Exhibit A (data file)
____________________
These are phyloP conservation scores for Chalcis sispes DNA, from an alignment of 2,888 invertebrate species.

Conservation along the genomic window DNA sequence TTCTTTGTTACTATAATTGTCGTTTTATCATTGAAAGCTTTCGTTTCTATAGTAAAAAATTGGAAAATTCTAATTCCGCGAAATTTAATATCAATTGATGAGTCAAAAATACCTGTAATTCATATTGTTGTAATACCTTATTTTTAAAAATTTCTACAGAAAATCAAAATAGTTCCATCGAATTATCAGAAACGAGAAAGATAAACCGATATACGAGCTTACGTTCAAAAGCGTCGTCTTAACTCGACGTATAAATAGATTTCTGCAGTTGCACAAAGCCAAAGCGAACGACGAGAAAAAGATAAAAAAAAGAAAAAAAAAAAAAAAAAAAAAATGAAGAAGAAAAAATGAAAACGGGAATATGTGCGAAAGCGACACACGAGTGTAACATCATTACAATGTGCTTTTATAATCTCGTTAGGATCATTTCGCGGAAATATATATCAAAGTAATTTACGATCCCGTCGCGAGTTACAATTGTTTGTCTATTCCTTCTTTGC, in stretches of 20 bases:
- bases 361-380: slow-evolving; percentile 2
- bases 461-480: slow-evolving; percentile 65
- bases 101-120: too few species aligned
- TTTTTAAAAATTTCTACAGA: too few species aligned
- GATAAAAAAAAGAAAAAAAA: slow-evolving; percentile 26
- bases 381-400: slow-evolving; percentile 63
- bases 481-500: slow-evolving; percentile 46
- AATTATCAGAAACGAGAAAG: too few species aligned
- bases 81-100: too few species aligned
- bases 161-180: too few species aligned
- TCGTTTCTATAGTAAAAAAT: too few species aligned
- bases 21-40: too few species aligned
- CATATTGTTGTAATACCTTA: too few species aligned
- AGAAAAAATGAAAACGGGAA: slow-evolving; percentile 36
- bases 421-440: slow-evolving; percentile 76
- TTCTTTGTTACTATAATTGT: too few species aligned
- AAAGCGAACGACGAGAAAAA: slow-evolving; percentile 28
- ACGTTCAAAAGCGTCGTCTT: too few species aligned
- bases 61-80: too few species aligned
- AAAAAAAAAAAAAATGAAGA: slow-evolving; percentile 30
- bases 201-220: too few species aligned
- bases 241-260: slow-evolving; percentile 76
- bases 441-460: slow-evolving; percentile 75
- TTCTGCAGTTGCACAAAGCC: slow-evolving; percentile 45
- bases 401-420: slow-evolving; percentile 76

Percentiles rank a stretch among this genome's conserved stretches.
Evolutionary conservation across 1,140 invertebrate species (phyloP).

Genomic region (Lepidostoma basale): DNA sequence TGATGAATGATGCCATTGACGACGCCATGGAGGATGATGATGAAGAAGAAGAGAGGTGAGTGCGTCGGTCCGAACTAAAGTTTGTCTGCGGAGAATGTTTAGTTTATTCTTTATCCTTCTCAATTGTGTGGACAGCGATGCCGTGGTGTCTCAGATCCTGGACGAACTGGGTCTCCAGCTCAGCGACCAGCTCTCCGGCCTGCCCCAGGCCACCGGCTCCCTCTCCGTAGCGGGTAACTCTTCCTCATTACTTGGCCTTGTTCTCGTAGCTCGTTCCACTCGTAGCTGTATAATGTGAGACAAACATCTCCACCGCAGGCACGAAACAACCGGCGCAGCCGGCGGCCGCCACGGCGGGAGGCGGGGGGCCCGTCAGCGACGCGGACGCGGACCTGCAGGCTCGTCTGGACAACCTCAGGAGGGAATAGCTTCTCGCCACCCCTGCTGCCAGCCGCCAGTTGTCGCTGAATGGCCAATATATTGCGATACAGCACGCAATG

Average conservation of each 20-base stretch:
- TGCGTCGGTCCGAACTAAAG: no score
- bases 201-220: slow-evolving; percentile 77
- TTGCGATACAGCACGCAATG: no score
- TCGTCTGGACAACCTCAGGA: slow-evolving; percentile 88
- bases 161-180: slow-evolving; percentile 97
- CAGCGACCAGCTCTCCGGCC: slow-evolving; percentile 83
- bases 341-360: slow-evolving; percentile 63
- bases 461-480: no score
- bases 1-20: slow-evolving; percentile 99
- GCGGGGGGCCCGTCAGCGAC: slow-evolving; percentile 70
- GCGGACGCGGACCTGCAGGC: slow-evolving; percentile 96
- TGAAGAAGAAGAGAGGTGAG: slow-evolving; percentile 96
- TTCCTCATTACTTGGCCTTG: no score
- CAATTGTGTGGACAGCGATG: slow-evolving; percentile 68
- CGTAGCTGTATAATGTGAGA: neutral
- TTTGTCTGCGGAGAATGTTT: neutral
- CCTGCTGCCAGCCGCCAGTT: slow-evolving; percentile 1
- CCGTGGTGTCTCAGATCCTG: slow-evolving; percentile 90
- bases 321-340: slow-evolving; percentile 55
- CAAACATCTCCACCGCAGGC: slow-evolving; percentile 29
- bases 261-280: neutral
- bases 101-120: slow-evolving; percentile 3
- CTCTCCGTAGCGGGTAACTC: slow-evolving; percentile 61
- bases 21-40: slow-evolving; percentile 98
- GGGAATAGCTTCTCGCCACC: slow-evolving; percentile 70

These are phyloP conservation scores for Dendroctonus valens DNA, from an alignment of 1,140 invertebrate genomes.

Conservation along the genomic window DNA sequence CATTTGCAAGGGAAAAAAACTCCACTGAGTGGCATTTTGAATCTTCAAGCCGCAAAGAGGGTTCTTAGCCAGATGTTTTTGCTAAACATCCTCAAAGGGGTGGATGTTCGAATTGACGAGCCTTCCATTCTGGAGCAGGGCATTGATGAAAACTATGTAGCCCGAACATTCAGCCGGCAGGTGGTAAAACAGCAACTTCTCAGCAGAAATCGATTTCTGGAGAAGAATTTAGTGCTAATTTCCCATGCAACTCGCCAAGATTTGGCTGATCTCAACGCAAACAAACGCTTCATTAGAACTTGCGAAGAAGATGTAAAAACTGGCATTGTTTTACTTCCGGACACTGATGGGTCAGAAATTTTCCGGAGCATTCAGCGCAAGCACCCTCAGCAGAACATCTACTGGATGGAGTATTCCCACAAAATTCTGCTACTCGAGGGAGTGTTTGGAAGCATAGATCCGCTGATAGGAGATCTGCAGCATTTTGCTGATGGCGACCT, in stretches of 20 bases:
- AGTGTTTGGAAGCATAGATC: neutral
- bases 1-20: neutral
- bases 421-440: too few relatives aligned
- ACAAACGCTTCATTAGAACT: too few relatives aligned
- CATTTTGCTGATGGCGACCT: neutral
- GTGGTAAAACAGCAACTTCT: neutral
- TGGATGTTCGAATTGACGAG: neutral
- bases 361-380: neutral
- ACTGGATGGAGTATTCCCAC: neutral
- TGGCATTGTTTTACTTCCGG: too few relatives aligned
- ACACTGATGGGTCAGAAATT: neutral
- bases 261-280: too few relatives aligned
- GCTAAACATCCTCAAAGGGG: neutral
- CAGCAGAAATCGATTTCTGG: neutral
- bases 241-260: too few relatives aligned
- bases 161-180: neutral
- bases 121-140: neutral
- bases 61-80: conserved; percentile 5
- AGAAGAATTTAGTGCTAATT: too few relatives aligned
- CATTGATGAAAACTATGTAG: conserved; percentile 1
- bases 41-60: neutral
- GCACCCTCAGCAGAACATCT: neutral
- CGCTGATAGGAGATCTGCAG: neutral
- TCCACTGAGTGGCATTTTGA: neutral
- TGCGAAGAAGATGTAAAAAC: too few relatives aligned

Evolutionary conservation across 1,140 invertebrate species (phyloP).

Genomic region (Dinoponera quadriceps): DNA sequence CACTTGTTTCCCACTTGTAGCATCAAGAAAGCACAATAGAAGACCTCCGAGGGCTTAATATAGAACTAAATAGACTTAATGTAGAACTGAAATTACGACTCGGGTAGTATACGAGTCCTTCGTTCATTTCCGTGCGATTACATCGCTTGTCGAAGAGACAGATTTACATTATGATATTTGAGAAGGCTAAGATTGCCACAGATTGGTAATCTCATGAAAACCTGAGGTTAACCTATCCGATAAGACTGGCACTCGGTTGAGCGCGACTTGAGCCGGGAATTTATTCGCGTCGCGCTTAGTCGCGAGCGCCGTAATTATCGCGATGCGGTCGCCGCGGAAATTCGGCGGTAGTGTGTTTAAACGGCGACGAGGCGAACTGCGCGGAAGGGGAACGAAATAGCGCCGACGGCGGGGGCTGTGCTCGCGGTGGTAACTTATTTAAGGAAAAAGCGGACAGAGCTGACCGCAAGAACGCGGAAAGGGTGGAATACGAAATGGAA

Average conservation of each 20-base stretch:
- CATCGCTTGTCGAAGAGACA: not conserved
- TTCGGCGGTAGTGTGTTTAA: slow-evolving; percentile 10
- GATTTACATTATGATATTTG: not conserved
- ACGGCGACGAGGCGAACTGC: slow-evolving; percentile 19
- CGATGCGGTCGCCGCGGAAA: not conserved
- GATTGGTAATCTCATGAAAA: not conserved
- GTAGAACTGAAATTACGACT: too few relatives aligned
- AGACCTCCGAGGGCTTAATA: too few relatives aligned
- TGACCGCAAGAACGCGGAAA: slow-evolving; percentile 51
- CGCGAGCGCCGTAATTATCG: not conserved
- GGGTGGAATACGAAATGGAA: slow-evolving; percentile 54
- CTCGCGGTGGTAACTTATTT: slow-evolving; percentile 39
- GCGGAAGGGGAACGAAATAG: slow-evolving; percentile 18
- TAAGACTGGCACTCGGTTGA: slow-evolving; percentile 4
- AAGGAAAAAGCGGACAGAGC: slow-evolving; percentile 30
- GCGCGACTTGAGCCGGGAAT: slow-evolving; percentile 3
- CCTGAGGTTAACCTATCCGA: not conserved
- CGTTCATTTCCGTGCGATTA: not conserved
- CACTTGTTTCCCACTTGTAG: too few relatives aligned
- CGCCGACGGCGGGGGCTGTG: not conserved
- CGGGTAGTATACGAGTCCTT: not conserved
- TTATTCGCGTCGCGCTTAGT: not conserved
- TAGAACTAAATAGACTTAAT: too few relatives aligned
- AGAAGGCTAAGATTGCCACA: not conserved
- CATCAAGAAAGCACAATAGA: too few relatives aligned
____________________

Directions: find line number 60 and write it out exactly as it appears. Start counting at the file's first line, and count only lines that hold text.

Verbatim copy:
- bases 1-20: neutral